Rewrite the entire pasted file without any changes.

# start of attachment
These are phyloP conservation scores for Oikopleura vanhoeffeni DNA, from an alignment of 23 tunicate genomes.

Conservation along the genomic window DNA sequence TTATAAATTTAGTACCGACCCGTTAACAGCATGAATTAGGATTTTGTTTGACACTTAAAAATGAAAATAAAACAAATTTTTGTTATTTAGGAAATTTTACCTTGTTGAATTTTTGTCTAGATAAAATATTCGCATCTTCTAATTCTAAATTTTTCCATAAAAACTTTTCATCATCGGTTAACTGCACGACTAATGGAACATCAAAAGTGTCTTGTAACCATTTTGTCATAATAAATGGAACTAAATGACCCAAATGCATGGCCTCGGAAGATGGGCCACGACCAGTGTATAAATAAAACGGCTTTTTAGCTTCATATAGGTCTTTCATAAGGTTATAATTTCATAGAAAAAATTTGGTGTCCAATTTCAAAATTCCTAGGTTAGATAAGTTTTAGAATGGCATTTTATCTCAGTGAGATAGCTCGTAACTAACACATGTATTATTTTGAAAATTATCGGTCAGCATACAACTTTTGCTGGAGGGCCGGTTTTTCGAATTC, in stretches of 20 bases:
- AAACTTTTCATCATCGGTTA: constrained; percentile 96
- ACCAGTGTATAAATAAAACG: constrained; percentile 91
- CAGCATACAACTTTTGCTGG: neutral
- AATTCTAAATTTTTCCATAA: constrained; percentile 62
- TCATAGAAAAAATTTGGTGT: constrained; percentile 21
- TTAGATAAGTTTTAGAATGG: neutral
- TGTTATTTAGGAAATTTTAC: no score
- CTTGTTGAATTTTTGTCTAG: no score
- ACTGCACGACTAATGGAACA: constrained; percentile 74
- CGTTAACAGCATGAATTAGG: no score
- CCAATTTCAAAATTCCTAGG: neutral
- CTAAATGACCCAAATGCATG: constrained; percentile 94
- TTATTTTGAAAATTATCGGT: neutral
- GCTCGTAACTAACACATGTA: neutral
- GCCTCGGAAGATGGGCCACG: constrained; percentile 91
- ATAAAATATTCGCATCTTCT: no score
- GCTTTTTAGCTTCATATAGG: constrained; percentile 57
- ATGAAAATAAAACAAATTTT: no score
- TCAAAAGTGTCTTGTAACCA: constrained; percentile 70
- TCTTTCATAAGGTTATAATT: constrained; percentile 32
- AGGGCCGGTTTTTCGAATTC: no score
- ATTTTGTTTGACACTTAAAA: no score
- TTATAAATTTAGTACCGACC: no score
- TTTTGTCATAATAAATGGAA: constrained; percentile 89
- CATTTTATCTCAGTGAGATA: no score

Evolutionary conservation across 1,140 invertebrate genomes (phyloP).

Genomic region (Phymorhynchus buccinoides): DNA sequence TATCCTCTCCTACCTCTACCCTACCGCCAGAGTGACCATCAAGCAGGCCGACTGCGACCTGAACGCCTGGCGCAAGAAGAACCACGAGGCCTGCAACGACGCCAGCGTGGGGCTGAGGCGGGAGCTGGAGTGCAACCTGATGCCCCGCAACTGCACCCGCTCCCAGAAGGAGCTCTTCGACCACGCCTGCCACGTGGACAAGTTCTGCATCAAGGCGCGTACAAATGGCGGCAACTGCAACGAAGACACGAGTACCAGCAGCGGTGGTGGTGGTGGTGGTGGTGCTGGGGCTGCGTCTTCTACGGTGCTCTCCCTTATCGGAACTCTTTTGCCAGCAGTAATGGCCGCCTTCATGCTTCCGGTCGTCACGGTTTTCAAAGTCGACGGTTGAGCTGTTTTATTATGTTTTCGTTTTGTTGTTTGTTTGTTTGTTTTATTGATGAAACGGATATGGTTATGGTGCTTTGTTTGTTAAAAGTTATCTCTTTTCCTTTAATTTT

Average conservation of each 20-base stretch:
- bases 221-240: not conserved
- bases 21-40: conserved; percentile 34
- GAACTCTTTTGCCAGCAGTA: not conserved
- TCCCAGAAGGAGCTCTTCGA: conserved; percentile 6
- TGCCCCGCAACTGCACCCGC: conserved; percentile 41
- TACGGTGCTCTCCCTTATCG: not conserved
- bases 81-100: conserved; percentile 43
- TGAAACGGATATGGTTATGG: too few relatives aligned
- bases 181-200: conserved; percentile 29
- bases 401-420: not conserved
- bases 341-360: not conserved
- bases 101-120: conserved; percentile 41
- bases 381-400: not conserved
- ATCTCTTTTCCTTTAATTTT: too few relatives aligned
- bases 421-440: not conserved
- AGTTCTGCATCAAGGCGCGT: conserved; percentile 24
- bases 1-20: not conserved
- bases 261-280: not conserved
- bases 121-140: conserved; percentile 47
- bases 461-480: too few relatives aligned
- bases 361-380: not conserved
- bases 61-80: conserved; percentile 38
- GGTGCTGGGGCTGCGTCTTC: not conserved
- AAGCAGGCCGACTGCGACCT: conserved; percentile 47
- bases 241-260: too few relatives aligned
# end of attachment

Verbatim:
These are phyloP conservation scores for Oikopleura vanhoeffeni DNA, from an alignment of 23 tunicate genomes.

Conservation along the genomic window DNA sequence TTATAAATTTAGTACCGACCCGTTAACAGCATGAATTAGGATTTTGTTTGACACTTAAAAATGAAAATAAAACAAATTTTTGTTATTTAGGAAATTTTACCTTGTTGAATTTTTGTCTAGATAAAATATTCGCATCTTCTAATTCTAAATTTTTCCATAAAAACTTTTCATCATCGGTTAACTGCACGACTAATGGAACATCAAAAGTGTCTTGTAACCATTTTGTCATAATAAATGGAACTAAATGACCCAAATGCATGGCCTCGGAAGATGGGCCACGACCAGTGTATAAATAAAACGGCTTTTTAGCTTCATATAGGTCTTTCATAAGGTTATAATTTCATAGAAAAAATTTGGTGTCCAATTTCAAAATTCCTAGGTTAGATAAGTTTTAGAATGGCATTTTATCTCAGTGAGATAGCTCGTAACTAACACATGTATTATTTTGAAAATTATCGGTCAGCATACAACTTTTGCTGGAGGGCCGGTTTTTCGAATTC, in stretches of 20 bases:
- AAACTTTTCATCATCGGTTA: constrained; percentile 96
- ACCAGTGTATAAATAAAACG: constrained; percentile 91
- CAGCATACAACTTTTGCTGG: neutral
- AATTCTAAATTTTTCCATAA: constrained; percentile 62
- TCATAGAAAAAATTTGGTGT: constrained; percentile 21
- TTAGATAAGTTTTAGAATGG: neutral
- TGTTATTTAGGAAATTTTAC: no score
- CTTGTTGAATTTTTGTCTAG: no score
- ACTGCACGACTAATGGAACA: constrained; percentile 74
- CGTTAACAGCATGAATTAGG: no score
- CCAATTTCAAAATTCCTAGG: neutral
- CTAAATGACCCAAATGCATG: constrained; percentile 94
- TTATTTTGAAAATTATCGGT: neutral
- GCTCGTAACTAACACATGTA: neutral
- GCCTCGGAAGATGGGCCACG: constrained; percentile 91
- ATAAAATATTCGCATCTTCT: no score
- GCTTTTTAGCTTCATATAGG: constrained; percentile 57
- ATGAAAATAAAACAAATTTT: no score
- TCAAAAGTGTCTTGTAACCA: constrained; percentile 70
- TCTTTCATAAGGTTATAATT: constrained; percentile 32
- AGGGCCGGTTTTTCGAATTC: no score
- ATTTTGTTTGACACTTAAAA: no score
- TTATAAATTTAGTACCGACC: no score
- TTTTGTCATAATAAATGGAA: constrained; percentile 89
- CATTTTATCTCAGTGAGATA: no score

Evolutionary conservation across 1,140 invertebrate genomes (phyloP).

Genomic region (Phymorhynchus buccinoides): DNA sequence TATCCTCTCCTACCTCTACCCTACCGCCAGAGTGACCATCAAGCAGGCCGACTGCGACCTGAACGCCTGGCGCAAGAAGAACCACGAGGCCTGCAACGACGCCAGCGTGGGGCTGAGGCGGGAGCTGGAGTGCAACCTGATGCCCCGCAACTGCACCCGCTCCCAGAAGGAGCTCTTCGACCACGCCTGCCACGTGGACAAGTTCTGCATCAAGGCGCGTACAAATGGCGGCAACTGCAACGAAGACACGAGTACCAGCAGCGGTGGTGGTGGTGGTGGTGGTGCTGGGGCTGCGTCTTCTACGGTGCTCTCCCTTATCGGAACTCTTTTGCCAGCAGTAATGGCCGCCTTCATGCTTCCGGTCGTCACGGTTTTCAAAGTCGACGGTTGAGCTGTTTTATTATGTTTTCGTTTTGTTGTTTGTTTGTTTGTTTTATTGATGAAACGGATATGGTTATGGTGCTTTGTTTGTTAAAAGTTATCTCTTTTCCTTTAATTTT

Average conservation of each 20-base stretch:
- bases 221-240: not conserved
- bases 21-40: conserved; percentile 34
- GAACTCTTTTGCCAGCAGTA: not conserved
- TCCCAGAAGGAGCTCTTCGA: conserved; percentile 6
- TGCCCCGCAACTGCACCCGC: conserved; percentile 41
- TACGGTGCTCTCCCTTATCG: not conserved
- bases 81-100: conserved; percentile 43
- TGAAACGGATATGGTTATGG: too few relatives aligned
- bases 181-200: conserved; percentile 29
- bases 401-420: not conserved
- bases 341-360: not conserved
- bases 101-120: conserved; percentile 41
- bases 381-400: not conserved
- ATCTCTTTTCCTTTAATTTT: too few relatives aligned
- bases 421-440: not conserved
- AGTTCTGCATCAAGGCGCGT: conserved; percentile 24
- bases 1-20: not conserved
- bases 261-280: not conserved
- bases 121-140: conserved; percentile 47
- bases 461-480: too few relatives aligned
- bases 361-380: not conserved
- bases 61-80: conserved; percentile 38
- GGTGCTGGGGCTGCGTCTTC: not conserved
- AAGCAGGCCGACTGCGACCT: conserved; percentile 47
- bases 241-260: too few relatives aligned